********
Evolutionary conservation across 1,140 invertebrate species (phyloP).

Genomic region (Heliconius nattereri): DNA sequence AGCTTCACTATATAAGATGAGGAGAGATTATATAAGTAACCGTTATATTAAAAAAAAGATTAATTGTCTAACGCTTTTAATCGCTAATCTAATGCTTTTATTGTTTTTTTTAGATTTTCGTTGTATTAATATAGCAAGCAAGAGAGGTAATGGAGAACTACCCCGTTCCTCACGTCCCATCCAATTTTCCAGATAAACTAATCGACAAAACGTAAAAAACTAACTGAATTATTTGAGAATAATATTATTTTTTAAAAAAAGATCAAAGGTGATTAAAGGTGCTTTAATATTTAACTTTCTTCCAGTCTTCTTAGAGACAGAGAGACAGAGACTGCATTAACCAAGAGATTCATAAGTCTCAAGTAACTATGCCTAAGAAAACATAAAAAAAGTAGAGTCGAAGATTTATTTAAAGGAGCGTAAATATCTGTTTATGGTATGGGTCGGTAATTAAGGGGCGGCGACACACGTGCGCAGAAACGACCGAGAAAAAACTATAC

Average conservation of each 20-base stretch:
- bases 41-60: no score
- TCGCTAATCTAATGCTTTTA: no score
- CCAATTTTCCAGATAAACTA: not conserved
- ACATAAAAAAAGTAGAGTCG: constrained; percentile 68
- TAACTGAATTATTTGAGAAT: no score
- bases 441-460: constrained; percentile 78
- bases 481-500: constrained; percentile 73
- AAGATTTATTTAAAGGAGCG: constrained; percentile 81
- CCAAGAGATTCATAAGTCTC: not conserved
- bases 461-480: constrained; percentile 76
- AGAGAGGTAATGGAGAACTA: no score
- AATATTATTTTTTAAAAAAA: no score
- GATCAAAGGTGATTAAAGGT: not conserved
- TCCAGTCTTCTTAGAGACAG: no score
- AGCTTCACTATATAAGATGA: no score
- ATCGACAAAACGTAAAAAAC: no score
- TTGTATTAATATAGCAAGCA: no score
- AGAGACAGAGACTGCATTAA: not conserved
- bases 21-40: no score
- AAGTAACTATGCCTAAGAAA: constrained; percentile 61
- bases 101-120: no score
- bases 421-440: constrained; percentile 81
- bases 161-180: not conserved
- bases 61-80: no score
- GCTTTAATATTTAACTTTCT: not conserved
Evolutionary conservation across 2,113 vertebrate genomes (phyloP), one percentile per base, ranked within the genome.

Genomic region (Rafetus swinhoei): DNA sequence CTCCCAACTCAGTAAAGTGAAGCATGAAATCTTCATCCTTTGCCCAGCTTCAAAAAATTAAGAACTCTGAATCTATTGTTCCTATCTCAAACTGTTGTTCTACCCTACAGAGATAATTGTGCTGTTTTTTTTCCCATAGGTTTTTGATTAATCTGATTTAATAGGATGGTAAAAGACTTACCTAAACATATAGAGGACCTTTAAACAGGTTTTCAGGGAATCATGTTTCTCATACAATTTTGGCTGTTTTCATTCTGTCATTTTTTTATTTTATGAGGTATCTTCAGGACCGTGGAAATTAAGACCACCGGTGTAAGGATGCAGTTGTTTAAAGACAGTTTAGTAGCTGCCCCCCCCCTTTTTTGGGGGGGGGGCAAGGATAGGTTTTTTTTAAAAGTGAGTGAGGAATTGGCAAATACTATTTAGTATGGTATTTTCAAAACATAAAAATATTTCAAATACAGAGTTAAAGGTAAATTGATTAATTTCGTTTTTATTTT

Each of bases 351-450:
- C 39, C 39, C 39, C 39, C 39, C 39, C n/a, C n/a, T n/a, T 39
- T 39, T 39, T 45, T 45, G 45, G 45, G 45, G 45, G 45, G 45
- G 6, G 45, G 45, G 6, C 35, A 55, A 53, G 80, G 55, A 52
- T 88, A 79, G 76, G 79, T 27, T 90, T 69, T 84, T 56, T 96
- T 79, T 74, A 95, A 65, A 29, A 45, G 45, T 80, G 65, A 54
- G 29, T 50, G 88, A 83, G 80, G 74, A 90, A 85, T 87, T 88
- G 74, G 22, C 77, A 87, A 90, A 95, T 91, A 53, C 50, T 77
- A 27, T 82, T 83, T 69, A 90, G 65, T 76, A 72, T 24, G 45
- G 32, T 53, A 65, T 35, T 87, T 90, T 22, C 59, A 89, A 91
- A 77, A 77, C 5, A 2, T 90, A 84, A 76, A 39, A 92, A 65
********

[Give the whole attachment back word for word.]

Evolutionary conservation across 1,140 invertebrate species (phyloP).

Genomic region (Heliconius nattereri): DNA sequence AGCTTCACTATATAAGATGAGGAGAGATTATATAAGTAACCGTTATATTAAAAAAAAGATTAATTGTCTAACGCTTTTAATCGCTAATCTAATGCTTTTATTGTTTTTTTTAGATTTTCGTTGTATTAATATAGCAAGCAAGAGAGGTAATGGAGAACTACCCCGTTCCTCACGTCCCATCCAATTTTCCAGATAAACTAATCGACAAAACGTAAAAAACTAACTGAATTATTTGAGAATAATATTATTTTTTAAAAAAAGATCAAAGGTGATTAAAGGTGCTTTAATATTTAACTTTCTTCCAGTCTTCTTAGAGACAGAGAGACAGAGACTGCATTAACCAAGAGATTCATAAGTCTCAAGTAACTATGCCTAAGAAAACATAAAAAAAGTAGAGTCGAAGATTTATTTAAAGGAGCGTAAATATCTGTTTATGGTATGGGTCGGTAATTAAGGGGCGGCGACACACGTGCGCAGAAACGACCGAGAAAAAACTATAC

Average conservation of each 20-base stretch:
- bases 41-60: no score
- TCGCTAATCTAATGCTTTTA: no score
- CCAATTTTCCAGATAAACTA: not conserved
- ACATAAAAAAAGTAGAGTCG: constrained; percentile 68
- TAACTGAATTATTTGAGAAT: no score
- bases 441-460: constrained; percentile 78
- bases 481-500: constrained; percentile 73
- AAGATTTATTTAAAGGAGCG: constrained; percentile 81
- CCAAGAGATTCATAAGTCTC: not conserved
- bases 461-480: constrained; percentile 76
- AGAGAGGTAATGGAGAACTA: no score
- AATATTATTTTTTAAAAAAA: no score
- GATCAAAGGTGATTAAAGGT: not conserved
- TCCAGTCTTCTTAGAGACAG: no score
- AGCTTCACTATATAAGATGA: no score
- ATCGACAAAACGTAAAAAAC: no score
- TTGTATTAATATAGCAAGCA: no score
- AGAGACAGAGACTGCATTAA: not conserved
- bases 21-40: no score
- AAGTAACTATGCCTAAGAAA: constrained; percentile 61
- bases 101-120: no score
- bases 421-440: constrained; percentile 81
- bases 161-180: not conserved
- bases 61-80: no score
- GCTTTAATATTTAACTTTCT: not conserved
Evolutionary conservation across 2,113 vertebrate genomes (phyloP), one percentile per base, ranked within the genome.

Genomic region (Rafetus swinhoei): DNA sequence CTCCCAACTCAGTAAAGTGAAGCATGAAATCTTCATCCTTTGCCCAGCTTCAAAAAATTAAGAACTCTGAATCTATTGTTCCTATCTCAAACTGTTGTTCTACCCTACAGAGATAATTGTGCTGTTTTTTTTCCCATAGGTTTTTGATTAATCTGATTTAATAGGATGGTAAAAGACTTACCTAAACATATAGAGGACCTTTAAACAGGTTTTCAGGGAATCATGTTTCTCATACAATTTTGGCTGTTTTCATTCTGTCATTTTTTTATTTTATGAGGTATCTTCAGGACCGTGGAAATTAAGACCACCGGTGTAAGGATGCAGTTGTTTAAAGACAGTTTAGTAGCTGCCCCCCCCCTTTTTTGGGGGGGGGGCAAGGATAGGTTTTTTTTAAAAGTGAGTGAGGAATTGGCAAATACTATTTAGTATGGTATTTTCAAAACATAAAAATATTTCAAATACAGAGTTAAAGGTAAATTGATTAATTTCGTTTTTATTTT

Each of bases 351-450:
- C 39, C 39, C 39, C 39, C 39, C 39, C n/a, C n/a, T n/a, T 39
- T 39, T 39, T 45, T 45, G 45, G 45, G 45, G 45, G 45, G 45
- G 6, G 45, G 45, G 6, C 35, A 55, A 53, G 80, G 55, A 52
- T 88, A 79, G 76, G 79, T 27, T 90, T 69, T 84, T 56, T 96
- T 79, T 74, A 95, A 65, A 29, A 45, G 45, T 80, G 65, A 54
- G 29, T 50, G 88, A 83, G 80, G 74, A 90, A 85, T 87, T 88
- G 74, G 22, C 77, A 87, A 90, A 95, T 91, A 53, C 50, T 77
- A 27, T 82, T 83, T 69, A 90, G 65, T 76, A 72, T 24, G 45
- G 32, T 53, A 65, T 35, T 87, T 90, T 22, C 59, A 89, A 91
- A 77, A 77, C 5, A 2, T 90, A 84, A 76, A 39, A 92, A 65